Spring brings us warm weather, a reawakening of perennial plants, and the most interesting and entertaining bird behavior. Over the next few months, you can witness all aspects of bird life – courting a mate, nest building, laying and incubating eggs, feeding hatchlings and fledglings as they venture out on their own. Providing nesting sites and nesting boxes will help to bring this experience to your backyard.
Courtship takes a variety of forms. Woodpeckers drum to attract a partner and establish their territory. They peck rapidly on trees, downspouts, your house, or any surface which will produce the desired sound – the louder the better. Other birds use songs to attract a mate. A male with a larger repertoire may be considered more attractive. Waterfowl bob their heads and flutter their wings to attract mates. Mourning doves and mockingbirds fluff out their feathers and dance. Blue jay and cardinal males offer their female partners a seed as a gift of affection.
Understanding the nesting behavior of a particular bird species and providing the habitat they prefer will increase the likelihood of them moving into your neighborhood. Birds that build open, cup-shaped nests are called open-cup nesters. Cardinals and Robins are examples. Ground-nesting birds build their nests on the ground by constructing an open-cup nest or creating a shallow depression in the earth, sand or leaf litter. Birds that nest in cavities of trees, man-made structures or nesting boxes are called cavity-nesters.
While birds prefer natural sites, cavity-nesting birds will willingly accept man-made nesting boxes placed in the right habitat. Examples of species that readily use properly located and appropriately built nesting boxes include wrens, chickadees, titmice, nuthatches, bluebirds, woodpeckers, purple martins, kestrels, owls and wood ducks.
When the nestlings are large and strong enough, they leave the nest. In most cases the parents still protect and feed the fledglings until they become self-sufficient. During this time, the young can be quite susceptible to predators. Often, fledgling birds spend quite a bit of time on the ground while they are learning to fly. However, most young birds do not need to be ‘rescued.’ And rescuing them may disrupt the natural course of events.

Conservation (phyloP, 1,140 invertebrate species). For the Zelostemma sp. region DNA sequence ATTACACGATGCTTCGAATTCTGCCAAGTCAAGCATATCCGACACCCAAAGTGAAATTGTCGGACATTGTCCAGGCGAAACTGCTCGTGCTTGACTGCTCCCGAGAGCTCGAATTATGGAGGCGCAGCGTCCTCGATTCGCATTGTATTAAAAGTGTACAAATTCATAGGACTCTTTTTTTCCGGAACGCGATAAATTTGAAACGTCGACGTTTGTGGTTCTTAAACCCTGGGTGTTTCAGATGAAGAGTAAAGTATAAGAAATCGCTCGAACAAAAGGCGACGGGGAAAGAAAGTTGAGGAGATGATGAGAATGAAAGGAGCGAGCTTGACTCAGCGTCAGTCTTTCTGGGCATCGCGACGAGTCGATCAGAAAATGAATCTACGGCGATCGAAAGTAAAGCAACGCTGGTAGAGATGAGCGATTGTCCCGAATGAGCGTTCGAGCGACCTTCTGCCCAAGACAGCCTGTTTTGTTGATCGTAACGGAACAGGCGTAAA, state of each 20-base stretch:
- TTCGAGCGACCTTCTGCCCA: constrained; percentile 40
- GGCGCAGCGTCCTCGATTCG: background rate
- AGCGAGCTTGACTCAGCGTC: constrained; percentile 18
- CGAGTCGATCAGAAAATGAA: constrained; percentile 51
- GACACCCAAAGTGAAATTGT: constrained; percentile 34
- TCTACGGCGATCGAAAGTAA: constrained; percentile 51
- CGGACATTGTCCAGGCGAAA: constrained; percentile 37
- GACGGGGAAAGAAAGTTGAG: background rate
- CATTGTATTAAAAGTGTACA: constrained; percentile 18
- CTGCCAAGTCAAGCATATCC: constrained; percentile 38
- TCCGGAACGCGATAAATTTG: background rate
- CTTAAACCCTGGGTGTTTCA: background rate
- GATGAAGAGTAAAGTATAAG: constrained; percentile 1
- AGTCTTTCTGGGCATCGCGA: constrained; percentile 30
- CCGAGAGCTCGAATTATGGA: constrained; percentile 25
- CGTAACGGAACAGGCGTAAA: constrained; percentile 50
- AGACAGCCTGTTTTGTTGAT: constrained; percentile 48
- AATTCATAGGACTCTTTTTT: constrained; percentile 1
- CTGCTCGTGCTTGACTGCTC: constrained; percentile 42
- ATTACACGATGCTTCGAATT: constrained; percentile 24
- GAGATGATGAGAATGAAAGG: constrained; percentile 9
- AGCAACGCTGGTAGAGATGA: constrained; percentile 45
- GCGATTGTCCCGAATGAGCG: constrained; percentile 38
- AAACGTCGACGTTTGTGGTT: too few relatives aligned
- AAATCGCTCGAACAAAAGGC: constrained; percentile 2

If you find a baby bird that you believe to be orphaned, you will need to determine if the bird is truly orphaned before you intervene. The best way to make this determination is to watch for at least two to three hours (from a concealed location) for the return of a parent. If the baby is not in danger from predators, it is best to leave it on the ground. If the fledgling is in danger, try to locate the nest and return the baby to it. It is not true that a bird will reject a baby that has been touched by humans.
If you determine that the baby is truly orphaned, call a wildlife rehabilitator. Having a native songbird in your possession without an appropriate license is illegal. In the meantime, keep the baby warm and physically supported in a makeshift nest (e.g. plastic berry box lined with paper towels) and follow any instructions given to you by the rehabilitator.
Once their first brood of young has been raised, many species will nest a second time. In some seasons, species such as robins, cardinals, bluebirds and mourning doves may raise three or more broods. With the right habitat, you may be entertained all summer long by avian families.